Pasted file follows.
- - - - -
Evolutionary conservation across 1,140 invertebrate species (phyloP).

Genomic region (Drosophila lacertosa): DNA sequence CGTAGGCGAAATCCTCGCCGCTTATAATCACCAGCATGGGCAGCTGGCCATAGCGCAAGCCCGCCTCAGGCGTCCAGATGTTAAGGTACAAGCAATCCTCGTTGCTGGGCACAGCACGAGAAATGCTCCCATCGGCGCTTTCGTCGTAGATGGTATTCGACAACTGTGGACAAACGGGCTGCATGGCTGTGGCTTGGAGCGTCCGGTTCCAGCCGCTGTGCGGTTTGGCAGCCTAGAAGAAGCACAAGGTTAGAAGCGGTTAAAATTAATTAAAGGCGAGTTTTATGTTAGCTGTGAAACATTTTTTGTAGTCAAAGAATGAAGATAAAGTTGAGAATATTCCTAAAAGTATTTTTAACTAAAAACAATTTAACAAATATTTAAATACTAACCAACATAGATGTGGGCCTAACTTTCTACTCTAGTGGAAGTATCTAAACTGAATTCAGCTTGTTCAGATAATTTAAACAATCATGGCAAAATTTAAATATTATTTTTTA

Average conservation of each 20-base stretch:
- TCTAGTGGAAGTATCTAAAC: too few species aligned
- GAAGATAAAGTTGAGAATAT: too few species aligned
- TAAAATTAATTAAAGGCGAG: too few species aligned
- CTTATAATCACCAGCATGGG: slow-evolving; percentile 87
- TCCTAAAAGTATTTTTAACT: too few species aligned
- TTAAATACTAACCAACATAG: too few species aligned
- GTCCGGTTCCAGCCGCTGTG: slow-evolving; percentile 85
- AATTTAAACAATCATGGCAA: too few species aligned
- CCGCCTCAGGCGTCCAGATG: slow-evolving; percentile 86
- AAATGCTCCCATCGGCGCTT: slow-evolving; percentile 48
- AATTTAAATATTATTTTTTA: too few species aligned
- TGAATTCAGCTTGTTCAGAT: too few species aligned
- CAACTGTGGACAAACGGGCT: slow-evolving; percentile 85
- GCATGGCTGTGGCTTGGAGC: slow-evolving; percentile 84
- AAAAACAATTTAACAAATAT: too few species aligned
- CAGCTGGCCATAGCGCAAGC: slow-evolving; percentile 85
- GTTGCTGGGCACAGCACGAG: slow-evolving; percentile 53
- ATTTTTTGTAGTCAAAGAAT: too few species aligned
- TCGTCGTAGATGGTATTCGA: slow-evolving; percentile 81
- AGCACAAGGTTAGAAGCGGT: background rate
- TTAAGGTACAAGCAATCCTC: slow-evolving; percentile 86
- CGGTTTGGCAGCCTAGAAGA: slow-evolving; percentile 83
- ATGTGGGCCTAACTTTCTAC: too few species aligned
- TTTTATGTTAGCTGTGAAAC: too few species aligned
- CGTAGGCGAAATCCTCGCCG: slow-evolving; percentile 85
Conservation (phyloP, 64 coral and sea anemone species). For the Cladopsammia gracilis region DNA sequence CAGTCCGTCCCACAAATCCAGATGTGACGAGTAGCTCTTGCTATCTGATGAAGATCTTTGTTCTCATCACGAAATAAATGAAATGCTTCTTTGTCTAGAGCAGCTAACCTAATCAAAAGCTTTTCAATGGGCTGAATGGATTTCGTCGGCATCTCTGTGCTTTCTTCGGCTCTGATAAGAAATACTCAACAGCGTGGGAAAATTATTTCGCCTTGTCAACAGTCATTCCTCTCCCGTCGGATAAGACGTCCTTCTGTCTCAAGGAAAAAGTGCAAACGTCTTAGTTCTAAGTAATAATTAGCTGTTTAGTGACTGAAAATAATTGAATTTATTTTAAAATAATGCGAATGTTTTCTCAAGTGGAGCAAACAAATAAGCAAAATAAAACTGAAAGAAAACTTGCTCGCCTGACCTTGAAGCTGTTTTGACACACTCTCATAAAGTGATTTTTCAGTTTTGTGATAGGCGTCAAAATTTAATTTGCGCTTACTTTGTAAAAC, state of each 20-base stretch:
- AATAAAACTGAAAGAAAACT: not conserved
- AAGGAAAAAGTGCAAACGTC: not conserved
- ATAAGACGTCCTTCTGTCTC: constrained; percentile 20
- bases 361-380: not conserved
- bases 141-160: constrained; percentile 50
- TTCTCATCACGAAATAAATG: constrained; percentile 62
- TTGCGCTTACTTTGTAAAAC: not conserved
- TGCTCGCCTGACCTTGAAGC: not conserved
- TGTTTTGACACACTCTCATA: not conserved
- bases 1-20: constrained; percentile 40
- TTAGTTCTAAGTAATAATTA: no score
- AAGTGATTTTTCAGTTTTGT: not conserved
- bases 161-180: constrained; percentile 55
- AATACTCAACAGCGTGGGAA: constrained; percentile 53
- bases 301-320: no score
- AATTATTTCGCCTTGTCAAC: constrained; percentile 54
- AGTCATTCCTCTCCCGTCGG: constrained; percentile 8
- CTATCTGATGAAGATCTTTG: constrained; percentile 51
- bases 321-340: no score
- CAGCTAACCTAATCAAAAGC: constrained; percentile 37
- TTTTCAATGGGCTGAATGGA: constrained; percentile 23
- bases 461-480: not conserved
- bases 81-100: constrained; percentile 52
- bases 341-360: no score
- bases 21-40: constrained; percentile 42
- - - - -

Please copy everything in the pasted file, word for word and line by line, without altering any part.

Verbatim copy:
Evolutionary conservation across 1,140 invertebrate species (phyloP).

Genomic region (Drosophila lacertosa): DNA sequence CGTAGGCGAAATCCTCGCCGCTTATAATCACCAGCATGGGCAGCTGGCCATAGCGCAAGCCCGCCTCAGGCGTCCAGATGTTAAGGTACAAGCAATCCTCGTTGCTGGGCACAGCACGAGAAATGCTCCCATCGGCGCTTTCGTCGTAGATGGTATTCGACAACTGTGGACAAACGGGCTGCATGGCTGTGGCTTGGAGCGTCCGGTTCCAGCCGCTGTGCGGTTTGGCAGCCTAGAAGAAGCACAAGGTTAGAAGCGGTTAAAATTAATTAAAGGCGAGTTTTATGTTAGCTGTGAAACATTTTTTGTAGTCAAAGAATGAAGATAAAGTTGAGAATATTCCTAAAAGTATTTTTAACTAAAAACAATTTAACAAATATTTAAATACTAACCAACATAGATGTGGGCCTAACTTTCTACTCTAGTGGAAGTATCTAAACTGAATTCAGCTTGTTCAGATAATTTAAACAATCATGGCAAAATTTAAATATTATTTTTTA

Average conservation of each 20-base stretch:
- TCTAGTGGAAGTATCTAAAC: too few species aligned
- GAAGATAAAGTTGAGAATAT: too few species aligned
- TAAAATTAATTAAAGGCGAG: too few species aligned
- CTTATAATCACCAGCATGGG: slow-evolving; percentile 87
- TCCTAAAAGTATTTTTAACT: too few species aligned
- TTAAATACTAACCAACATAG: too few species aligned
- GTCCGGTTCCAGCCGCTGTG: slow-evolving; percentile 85
- AATTTAAACAATCATGGCAA: too few species aligned
- CCGCCTCAGGCGTCCAGATG: slow-evolving; percentile 86
- AAATGCTCCCATCGGCGCTT: slow-evolving; percentile 48
- AATTTAAATATTATTTTTTA: too few species aligned
- TGAATTCAGCTTGTTCAGAT: too few species aligned
- CAACTGTGGACAAACGGGCT: slow-evolving; percentile 85
- GCATGGCTGTGGCTTGGAGC: slow-evolving; percentile 84
- AAAAACAATTTAACAAATAT: too few species aligned
- CAGCTGGCCATAGCGCAAGC: slow-evolving; percentile 85
- GTTGCTGGGCACAGCACGAG: slow-evolving; percentile 53
- ATTTTTTGTAGTCAAAGAAT: too few species aligned
- TCGTCGTAGATGGTATTCGA: slow-evolving; percentile 81
- AGCACAAGGTTAGAAGCGGT: background rate
- TTAAGGTACAAGCAATCCTC: slow-evolving; percentile 86
- CGGTTTGGCAGCCTAGAAGA: slow-evolving; percentile 83
- ATGTGGGCCTAACTTTCTAC: too few species aligned
- TTTTATGTTAGCTGTGAAAC: too few species aligned
- CGTAGGCGAAATCCTCGCCG: slow-evolving; percentile 85
Conservation (phyloP, 64 coral and sea anemone species). For the Cladopsammia gracilis region DNA sequence CAGTCCGTCCCACAAATCCAGATGTGACGAGTAGCTCTTGCTATCTGATGAAGATCTTTGTTCTCATCACGAAATAAATGAAATGCTTCTTTGTCTAGAGCAGCTAACCTAATCAAAAGCTTTTCAATGGGCTGAATGGATTTCGTCGGCATCTCTGTGCTTTCTTCGGCTCTGATAAGAAATACTCAACAGCGTGGGAAAATTATTTCGCCTTGTCAACAGTCATTCCTCTCCCGTCGGATAAGACGTCCTTCTGTCTCAAGGAAAAAGTGCAAACGTCTTAGTTCTAAGTAATAATTAGCTGTTTAGTGACTGAAAATAATTGAATTTATTTTAAAATAATGCGAATGTTTTCTCAAGTGGAGCAAACAAATAAGCAAAATAAAACTGAAAGAAAACTTGCTCGCCTGACCTTGAAGCTGTTTTGACACACTCTCATAAAGTGATTTTTCAGTTTTGTGATAGGCGTCAAAATTTAATTTGCGCTTACTTTGTAAAAC, state of each 20-base stretch:
- AATAAAACTGAAAGAAAACT: not conserved
- AAGGAAAAAGTGCAAACGTC: not conserved
- ATAAGACGTCCTTCTGTCTC: constrained; percentile 20
- bases 361-380: not conserved
- bases 141-160: constrained; percentile 50
- TTCTCATCACGAAATAAATG: constrained; percentile 62
- TTGCGCTTACTTTGTAAAAC: not conserved
- TGCTCGCCTGACCTTGAAGC: not conserved
- TGTTTTGACACACTCTCATA: not conserved
- bases 1-20: constrained; percentile 40
- TTAGTTCTAAGTAATAATTA: no score
- AAGTGATTTTTCAGTTTTGT: not conserved
- bases 161-180: constrained; percentile 55
- AATACTCAACAGCGTGGGAA: constrained; percentile 53
- bases 301-320: no score
- AATTATTTCGCCTTGTCAAC: constrained; percentile 54
- AGTCATTCCTCTCCCGTCGG: constrained; percentile 8
- CTATCTGATGAAGATCTTTG: constrained; percentile 51
- bases 321-340: no score
- CAGCTAACCTAATCAAAAGC: constrained; percentile 37
- TTTTCAATGGGCTGAATGGA: constrained; percentile 23
- bases 461-480: not conserved
- bases 81-100: constrained; percentile 52
- bases 341-360: no score
- bases 21-40: constrained; percentile 42